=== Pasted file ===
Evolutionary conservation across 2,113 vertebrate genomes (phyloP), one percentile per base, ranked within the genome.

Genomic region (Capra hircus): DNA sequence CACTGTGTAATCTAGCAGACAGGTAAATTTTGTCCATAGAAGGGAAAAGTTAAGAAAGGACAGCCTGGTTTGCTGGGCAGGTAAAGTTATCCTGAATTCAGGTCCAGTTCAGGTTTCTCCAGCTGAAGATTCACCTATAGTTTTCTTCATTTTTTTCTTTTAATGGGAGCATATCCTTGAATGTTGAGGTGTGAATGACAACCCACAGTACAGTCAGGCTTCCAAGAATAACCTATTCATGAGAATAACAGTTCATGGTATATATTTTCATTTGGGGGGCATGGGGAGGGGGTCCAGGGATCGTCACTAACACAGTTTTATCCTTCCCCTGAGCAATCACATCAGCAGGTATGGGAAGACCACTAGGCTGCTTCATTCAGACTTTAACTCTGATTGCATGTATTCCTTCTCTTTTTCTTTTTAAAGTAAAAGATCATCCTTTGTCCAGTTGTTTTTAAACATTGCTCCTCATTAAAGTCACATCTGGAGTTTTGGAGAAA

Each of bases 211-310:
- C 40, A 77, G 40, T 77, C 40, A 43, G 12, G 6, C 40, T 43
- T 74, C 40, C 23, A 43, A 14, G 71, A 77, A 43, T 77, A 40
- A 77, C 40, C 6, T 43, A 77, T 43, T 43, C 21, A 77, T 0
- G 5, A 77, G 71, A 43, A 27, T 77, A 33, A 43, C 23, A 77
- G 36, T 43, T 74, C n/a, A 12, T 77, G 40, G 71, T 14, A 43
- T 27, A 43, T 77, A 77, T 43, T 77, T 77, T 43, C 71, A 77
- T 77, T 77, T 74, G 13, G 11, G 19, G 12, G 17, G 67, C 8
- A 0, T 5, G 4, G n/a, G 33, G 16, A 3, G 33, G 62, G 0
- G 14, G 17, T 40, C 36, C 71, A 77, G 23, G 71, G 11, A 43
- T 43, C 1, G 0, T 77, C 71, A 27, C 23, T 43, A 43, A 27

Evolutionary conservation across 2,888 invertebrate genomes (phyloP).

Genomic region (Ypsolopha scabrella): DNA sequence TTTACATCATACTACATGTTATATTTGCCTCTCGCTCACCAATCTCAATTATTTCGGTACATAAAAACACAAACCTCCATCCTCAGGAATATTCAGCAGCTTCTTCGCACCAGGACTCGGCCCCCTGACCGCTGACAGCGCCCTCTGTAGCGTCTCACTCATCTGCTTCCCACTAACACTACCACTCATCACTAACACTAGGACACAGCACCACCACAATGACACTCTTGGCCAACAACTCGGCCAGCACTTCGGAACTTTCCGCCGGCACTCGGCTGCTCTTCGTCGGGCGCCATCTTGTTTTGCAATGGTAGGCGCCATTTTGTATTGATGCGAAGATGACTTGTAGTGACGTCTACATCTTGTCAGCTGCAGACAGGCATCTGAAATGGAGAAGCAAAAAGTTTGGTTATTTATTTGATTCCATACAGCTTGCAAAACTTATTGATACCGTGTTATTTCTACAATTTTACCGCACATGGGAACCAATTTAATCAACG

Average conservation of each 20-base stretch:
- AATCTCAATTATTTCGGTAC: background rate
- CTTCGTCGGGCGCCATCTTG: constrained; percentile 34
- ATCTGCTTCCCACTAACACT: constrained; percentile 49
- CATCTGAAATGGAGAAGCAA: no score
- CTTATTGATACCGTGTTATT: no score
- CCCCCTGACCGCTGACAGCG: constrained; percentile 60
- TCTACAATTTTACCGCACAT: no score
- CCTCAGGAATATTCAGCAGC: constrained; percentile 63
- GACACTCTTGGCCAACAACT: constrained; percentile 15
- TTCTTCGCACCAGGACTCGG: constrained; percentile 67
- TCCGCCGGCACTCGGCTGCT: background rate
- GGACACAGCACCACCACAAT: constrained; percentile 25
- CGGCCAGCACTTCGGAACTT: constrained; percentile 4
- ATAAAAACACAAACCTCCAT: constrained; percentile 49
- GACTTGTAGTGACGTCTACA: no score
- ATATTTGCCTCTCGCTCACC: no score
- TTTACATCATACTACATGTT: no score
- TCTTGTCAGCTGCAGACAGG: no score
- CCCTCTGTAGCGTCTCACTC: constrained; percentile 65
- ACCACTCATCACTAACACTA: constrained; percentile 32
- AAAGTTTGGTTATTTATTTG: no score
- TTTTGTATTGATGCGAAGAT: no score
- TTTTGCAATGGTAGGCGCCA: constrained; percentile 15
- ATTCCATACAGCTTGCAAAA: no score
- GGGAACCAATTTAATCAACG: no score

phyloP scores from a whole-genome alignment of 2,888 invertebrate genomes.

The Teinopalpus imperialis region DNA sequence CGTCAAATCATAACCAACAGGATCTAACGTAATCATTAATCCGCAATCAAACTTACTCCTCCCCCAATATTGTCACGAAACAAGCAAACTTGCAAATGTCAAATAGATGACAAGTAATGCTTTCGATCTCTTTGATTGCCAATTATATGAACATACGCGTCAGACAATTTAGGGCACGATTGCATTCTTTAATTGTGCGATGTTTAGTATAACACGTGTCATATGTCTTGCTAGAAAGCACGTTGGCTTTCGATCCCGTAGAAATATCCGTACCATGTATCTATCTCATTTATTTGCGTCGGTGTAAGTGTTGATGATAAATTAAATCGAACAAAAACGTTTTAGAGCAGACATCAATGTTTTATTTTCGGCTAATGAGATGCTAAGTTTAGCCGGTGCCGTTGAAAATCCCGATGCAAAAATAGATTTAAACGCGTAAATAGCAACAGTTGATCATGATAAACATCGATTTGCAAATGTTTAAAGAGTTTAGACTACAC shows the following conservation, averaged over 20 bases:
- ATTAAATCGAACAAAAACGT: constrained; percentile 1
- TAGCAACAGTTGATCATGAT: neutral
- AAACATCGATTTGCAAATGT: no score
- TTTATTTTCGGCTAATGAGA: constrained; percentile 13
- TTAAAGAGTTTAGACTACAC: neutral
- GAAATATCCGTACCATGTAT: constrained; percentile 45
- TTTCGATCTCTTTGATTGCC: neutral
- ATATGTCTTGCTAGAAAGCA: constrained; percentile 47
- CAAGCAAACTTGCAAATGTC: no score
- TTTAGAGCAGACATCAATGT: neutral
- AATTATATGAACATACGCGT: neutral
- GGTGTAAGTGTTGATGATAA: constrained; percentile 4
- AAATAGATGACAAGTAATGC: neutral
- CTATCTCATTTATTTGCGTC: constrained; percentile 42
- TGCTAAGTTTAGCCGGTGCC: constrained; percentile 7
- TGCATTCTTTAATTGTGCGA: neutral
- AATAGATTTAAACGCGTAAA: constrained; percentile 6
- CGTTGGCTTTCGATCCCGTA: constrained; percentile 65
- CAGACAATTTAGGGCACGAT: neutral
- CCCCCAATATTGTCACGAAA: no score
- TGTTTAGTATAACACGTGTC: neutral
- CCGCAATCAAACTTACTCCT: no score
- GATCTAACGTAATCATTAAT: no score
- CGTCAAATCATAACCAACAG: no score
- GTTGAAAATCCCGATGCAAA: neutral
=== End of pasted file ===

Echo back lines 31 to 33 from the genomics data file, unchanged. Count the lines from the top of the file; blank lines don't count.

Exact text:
- GACTTGTAGTGACGTCTACA: no score
- ATATTTGCCTCTCGCTCACC: no score
- TTTACATCATACTACATGTT: no score